By using nanotubes 12 having different resonant frequencies as described above in relation to FIG. 5, the frequency band sensitivity of the device 50 shown in FIG. 4 may be improved. In other words, the number of frequencies of mechanical vibrations or waves that may be sensed or generated using the device 50 may be increased.

In additional embodiments of the invention, the frequency band sensitivity of individual sensor/transducer devices (such as, for example, the sensor/transducer device 30 shown in FIG. 2) may be selectively variable. For example, another embodiment of a sensor/transducer device 60 of the present invention is shown in FIGS. 6A and 6B that includes a nanotube 12, the base resonant frequency and harmonics of which can be selectively adjusted.

Referring to FIG. 6A, the sensor/transducer device 60 includes a nanotube 12 extending between a first electrode 14 and a second electrode 16 in a manner substantially identical to that previously described in relation to the sensor/transducer device 30 shown in FIG. 2. Mechanical waves or vibrations passing through the substrate 18 or a medium surrounding the nanotube 12 may cause movements in the nanotube 12, and these movements in the nanotube 12 may be detected by, for example, applying a voltage V1 across the nanotube 12 between the first electrode 14 and the second electrode 16 and measuring the resulting current passing through the nanotube 12, as previously described herein.

The sensor/transducer device 60 shown in FIG. 6A further includes a piezoelectric element 61 positioned adjacent a section of the nanotube 12 at a location intermediate the first electrode 14 and the second electrode 16. The piezoelectric element 61 may comprise a piezoelectric material 62 disposed between a first electrode 64 and a second electrode 66. As known in the art, piezoelectric materials are materials that will deform mechanically when an electrical field is applied across the material. Piezoelectric materials include, for example, lead zirconate titanate (PZT), barium titanate, and quartz.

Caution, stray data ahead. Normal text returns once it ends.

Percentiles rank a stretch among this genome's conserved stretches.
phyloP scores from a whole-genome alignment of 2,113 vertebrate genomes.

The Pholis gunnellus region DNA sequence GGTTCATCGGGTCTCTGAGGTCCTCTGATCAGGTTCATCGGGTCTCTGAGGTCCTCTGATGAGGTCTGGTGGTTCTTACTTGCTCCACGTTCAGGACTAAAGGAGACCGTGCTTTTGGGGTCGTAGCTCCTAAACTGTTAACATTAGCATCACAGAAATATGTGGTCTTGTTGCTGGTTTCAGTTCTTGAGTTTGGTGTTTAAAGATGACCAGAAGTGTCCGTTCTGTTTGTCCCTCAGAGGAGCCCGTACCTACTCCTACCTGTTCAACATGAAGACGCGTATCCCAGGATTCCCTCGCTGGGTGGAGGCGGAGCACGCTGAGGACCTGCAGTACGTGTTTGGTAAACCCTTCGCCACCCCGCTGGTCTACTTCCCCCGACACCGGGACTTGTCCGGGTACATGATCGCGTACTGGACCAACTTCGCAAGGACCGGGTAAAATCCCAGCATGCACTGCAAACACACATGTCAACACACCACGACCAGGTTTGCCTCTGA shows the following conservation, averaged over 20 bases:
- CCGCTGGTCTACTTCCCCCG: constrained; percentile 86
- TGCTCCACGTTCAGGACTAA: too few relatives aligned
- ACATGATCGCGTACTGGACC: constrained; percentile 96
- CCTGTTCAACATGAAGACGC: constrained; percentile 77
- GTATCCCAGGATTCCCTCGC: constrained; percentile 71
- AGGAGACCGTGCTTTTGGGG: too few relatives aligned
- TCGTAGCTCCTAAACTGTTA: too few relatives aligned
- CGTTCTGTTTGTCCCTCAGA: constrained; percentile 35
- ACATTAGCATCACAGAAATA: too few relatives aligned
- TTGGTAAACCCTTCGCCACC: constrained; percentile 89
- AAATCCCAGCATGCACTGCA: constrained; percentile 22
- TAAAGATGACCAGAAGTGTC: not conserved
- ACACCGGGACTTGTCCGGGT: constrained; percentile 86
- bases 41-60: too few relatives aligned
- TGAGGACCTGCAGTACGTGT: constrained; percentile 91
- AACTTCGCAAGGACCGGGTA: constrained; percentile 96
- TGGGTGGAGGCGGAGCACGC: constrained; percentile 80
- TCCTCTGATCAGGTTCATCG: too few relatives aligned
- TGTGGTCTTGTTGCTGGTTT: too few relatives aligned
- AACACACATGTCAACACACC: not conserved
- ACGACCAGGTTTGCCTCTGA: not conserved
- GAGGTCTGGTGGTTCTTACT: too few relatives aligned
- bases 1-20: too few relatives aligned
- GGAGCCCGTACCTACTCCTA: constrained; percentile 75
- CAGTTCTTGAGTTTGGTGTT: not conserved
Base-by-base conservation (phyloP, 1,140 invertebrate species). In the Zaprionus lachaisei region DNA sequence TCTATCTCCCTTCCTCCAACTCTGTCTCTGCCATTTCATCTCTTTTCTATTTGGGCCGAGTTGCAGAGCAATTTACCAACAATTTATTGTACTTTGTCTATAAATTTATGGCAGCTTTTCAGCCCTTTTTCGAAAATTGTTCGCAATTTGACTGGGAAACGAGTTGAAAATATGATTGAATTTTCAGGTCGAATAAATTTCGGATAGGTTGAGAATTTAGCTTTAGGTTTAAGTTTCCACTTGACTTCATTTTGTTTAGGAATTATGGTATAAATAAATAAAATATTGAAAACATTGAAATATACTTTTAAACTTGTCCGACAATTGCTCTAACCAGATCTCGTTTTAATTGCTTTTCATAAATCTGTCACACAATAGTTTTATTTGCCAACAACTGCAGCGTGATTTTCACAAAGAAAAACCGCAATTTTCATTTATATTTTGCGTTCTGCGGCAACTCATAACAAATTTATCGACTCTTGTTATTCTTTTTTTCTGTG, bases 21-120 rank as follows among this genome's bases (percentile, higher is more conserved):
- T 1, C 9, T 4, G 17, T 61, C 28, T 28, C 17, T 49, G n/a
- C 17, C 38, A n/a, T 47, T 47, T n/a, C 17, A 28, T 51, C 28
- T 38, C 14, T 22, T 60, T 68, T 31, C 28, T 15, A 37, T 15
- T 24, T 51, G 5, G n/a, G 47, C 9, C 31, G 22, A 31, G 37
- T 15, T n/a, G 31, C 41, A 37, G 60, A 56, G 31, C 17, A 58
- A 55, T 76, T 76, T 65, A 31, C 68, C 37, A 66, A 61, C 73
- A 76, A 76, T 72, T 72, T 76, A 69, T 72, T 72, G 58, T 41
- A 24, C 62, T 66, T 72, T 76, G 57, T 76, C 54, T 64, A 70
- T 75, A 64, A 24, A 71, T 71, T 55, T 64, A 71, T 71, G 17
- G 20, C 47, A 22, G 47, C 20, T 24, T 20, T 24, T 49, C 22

The piezoelectric element 61 may be oriented relative to the nanotube 12 such that mechanical deformation of the piezoelectric material 62 induced by applying a voltage V2 between the first electrode 64 and the second electrode 66 will cause the piezoelectric element 61 to impinge on, or abut against, the nanotube 12 in such a manner as to alter a resonant frequency of the nanotube 12. In some embodiments, a support block 68 may be formed on the substrate 18 on a side of the nanotube 12 opposite the piezoelectric element 61 and the piezoelectric element 61 may be aligned with the support block 68 and oriented relative to the nanotube 12, such that the nanotube 12 will be pinched between the support block 68 and the piezoelectric element 61 when the piezoelectric material 62 is mechanically deformed by applying the voltage V2 between the first electrode 64 and the second electrode 66, as shown in FIG. 6B.

By causing the piezoelectric element 61 to impinge on the nanotube 12, a node may be effectively formed at the point of contact between the piezoelectric element 61 and the nanotube 12. Movement of the nanotube 12 at this node may be prevented or hindered by the piezoelectric element 61, and the two resulting sections of the nanotube 12 on each side of the node may move (e.g., vibrate) independently of the other. In other words, nanotube 12 of the sensor/transducer device 60 may effectively behave as though the nanotube 12 were to comprise two separate nanotubes 12, one on each side of the piezoelectric element 61. These two sections of the nanotube 12 may exhibit different resonant frequencies than those exhibited by the nanotube 12 when the piezoelectric element 61 is not impinging on the nanotube 12. As a result, the nanotube 12 may be sensitive to different frequencies when the piezoelectric element 61 is impinging on the nanotube 12 than when the piezoelectric element 61 is not impinging on the nanotube 12. Therefore, the frequency band sensitivity of the sensor/transducer device 60 may be selectively varied by selectively actuating the piezoelectric element 61.

In some embodiments, the piezoelectric element 61 may be located at approximately a midpoint along the nanotube 12 between the first electrode 14 and the second electrode 16. In additional embodiments, the piezoelectric element 61 may be located at approximately an integer multiple of any one of ⅓, ¼, ⅕, . . . 1/i of the distance along the nanotube 12 between the first electrode 14 and the second electrode 16, where i is any positive integer. Furthermore, although only one piezoelectric element 61 is shown in FIGS. 6A-6B, in additional embodiments, any number of piezoelectric elements 61 may be located along the length of the nanotube 12, as discussed in further detail below.

Optionally, a dielectric material may be provided on one or both of the exterior surface of the nanotube 12 and the exterior surface of the electrode 66 of the piezoelectric element 61 so as to prevent current from passing between the electrode 14 and the electrode 66, or between the electrode 16 and the electrode 66. In additional embodiments, however, it may be desirable to provide electrical contact between the electrode 66 of the piezoelectric element 61 and the nanotube 12, and to monitor any current passing between the electrode 14 and the electrode 66, and/or between the electrode 16 and the electrode 66.